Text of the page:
So why is it that movies like Rough Night – and Girls Trip, which opens just a month later – are still met with curiosity? The reaction is rooted in history.

Read More »

wonder woman tv movie 2

For nearly 42 years, Lynda Carter was the only recognizable live-action Wonder Woman. Her image has endured as TV reboots have died in development and film adaptations have struggled to hold down screenwriters and stars. She’s about to get some long overdue company from Gal Gadot, as the first ever Wonder Woman feature film debuts this weekend. But Carter was never actually alone. She was actually the second Wonder Woman to hit television screens, but her predecessor was far less successful.

One year before Carter’s Wonder Woman series debuted on ABC, the network tried an entirely different pilot for the comic book icon. It starred former tennis pro Cathy Lee Crosby as Wonder Woman, alias Diana Prince. Like Carter’s iteration, Crosby’s Wonder Woman sported a pair of gold bracelets and fought international crime. But she was missing a few key character details. She didn’t wear a tiara or star-spangled shorts. She had blond hair instead of brown. Most crucially, she didn’t have any actual powers. Just a really mean back kick.

ABC introduced this strange Wonder Woman to audiences through an extended pilot running just over an hour. It aired on a Tuesday night in March of 1974 as the network’s “Movie of the Week.” The ratings weren’t bad, but the producers decided to scrap a potential series and go back to square one. This baffling, bizarre little TV movie was the only survivor of their initial concept, one that fundamentally misunderstood Wonder Woman’s greatest qualities and true identity.

Read More »

writer's strike.pngAt this point, your memories of the 2007-2008 WGA strike might be fuzzy. You might remember Tina Fey holding a picket sign, or Conan O’Brien spinning his wedding ring on television after his writing staff walked away. But otherwise? That was ten years ago. We had just gotten iPhones for the first time, the last Harry Potter book was out, and honestly, everything else is kind of a blur.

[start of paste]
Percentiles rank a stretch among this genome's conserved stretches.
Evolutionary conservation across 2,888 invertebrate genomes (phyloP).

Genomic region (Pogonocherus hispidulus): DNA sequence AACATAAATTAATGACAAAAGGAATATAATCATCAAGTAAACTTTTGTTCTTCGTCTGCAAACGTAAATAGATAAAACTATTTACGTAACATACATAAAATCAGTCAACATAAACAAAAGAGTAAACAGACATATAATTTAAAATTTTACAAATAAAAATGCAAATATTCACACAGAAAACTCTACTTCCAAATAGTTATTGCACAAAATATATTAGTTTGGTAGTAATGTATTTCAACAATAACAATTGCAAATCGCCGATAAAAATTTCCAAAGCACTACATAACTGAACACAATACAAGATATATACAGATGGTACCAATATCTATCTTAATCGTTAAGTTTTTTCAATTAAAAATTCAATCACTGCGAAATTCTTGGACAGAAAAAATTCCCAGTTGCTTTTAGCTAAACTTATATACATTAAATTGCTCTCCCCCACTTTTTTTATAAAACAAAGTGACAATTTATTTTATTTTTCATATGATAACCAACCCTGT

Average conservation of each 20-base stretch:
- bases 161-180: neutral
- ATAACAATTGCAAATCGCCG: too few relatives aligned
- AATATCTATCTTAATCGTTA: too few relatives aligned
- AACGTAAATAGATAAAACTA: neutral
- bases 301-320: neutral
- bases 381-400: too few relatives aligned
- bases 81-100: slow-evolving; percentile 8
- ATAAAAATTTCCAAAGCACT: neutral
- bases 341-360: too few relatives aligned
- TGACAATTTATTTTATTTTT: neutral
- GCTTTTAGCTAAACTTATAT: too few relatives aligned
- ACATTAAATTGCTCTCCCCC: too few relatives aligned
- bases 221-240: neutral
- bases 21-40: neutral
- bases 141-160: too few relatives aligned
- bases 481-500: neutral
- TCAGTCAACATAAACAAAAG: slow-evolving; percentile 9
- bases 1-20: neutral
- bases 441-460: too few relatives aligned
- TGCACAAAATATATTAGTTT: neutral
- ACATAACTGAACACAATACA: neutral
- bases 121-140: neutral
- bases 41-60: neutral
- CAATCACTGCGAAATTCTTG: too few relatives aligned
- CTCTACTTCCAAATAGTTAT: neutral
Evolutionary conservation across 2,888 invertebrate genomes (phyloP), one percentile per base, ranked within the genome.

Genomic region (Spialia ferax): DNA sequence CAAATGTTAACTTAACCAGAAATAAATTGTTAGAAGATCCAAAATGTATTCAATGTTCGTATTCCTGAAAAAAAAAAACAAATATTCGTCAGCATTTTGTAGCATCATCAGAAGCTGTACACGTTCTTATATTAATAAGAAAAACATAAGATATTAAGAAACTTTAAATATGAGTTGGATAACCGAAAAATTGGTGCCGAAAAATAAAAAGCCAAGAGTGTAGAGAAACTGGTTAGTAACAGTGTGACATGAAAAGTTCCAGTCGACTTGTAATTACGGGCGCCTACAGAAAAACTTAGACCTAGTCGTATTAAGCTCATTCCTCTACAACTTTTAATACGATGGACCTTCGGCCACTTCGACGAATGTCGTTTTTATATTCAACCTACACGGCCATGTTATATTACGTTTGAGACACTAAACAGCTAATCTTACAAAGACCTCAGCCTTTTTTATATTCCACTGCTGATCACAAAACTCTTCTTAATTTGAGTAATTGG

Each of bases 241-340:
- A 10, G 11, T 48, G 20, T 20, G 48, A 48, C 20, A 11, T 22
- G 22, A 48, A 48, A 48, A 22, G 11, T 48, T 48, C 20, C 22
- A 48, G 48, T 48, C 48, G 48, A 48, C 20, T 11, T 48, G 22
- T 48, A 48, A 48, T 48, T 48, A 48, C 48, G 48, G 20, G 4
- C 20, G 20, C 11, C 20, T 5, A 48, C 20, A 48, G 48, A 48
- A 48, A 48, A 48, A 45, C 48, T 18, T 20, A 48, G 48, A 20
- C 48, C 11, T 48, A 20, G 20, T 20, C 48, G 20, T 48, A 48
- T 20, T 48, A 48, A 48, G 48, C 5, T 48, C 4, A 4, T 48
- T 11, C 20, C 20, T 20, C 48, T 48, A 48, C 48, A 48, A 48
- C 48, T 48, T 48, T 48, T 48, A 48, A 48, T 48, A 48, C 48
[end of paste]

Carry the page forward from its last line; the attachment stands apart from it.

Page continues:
But those memories are about to come flooding back as the Writers Guild of America considers another potential strike. Today, the WGA will finalize a strike-authorization vote. If its members vote to authorize, the guild has the power to call a strike. It’ll do just that if ongoing contract negotiations break down between the WGA and the Alliance of Motion Pictures and Television Producers (AMPTP). Should that happen, the strike would commence as early as May 2.

Now what does all that mean, exactly? We’re glad you asked. Here’s a basic rundown. 

Read More »

what to watch after five came back

An effective film can be used as a weapon and during World War II, America utilized every weapon in its arsenal. As Hollywood directors turned propagandists, John Ford, Frank Capra, William Wyler, George Stevens, and John Huston understood better than most the incredible power of film. But did they wield it responsibly? Netflix’s three-part documentary series Five Came Back attempts to answer that question by digging into the strange, even ugly period of history when Hollywood directly fed the war machine.

Let’s take a look at the series itself…and what you should watch after you’ve finished it, should you want to see more.

Read More »

Cool Posts From Around the Web:

pictures at a revolution

Netflix’s latest documentary is an ambitious affair that combines legendary directors, World War II, and the disembodied voice of Meryl Streep. Five Came Back is a multi-part tale of five directors who temporarily left Hollywood to create propaganda for the U.S. military in the 1940s. It’s based on the 2014 book by film journalist Mark Harris, and it managed to snag modern movie icons like Steven Spielberg, Francis Ford Coppola, and Guillermo del Toro as talking heads. Streep serves as the narrator.

It’s easy to see why Netflix went all-out on this incredible piece of movie history. But hopefully, it’s not done with Harris just yet. Because he wrote another book about Hollywood history concerning a quintet, and it’s begging to be the next Netflix docuseries.

Read More »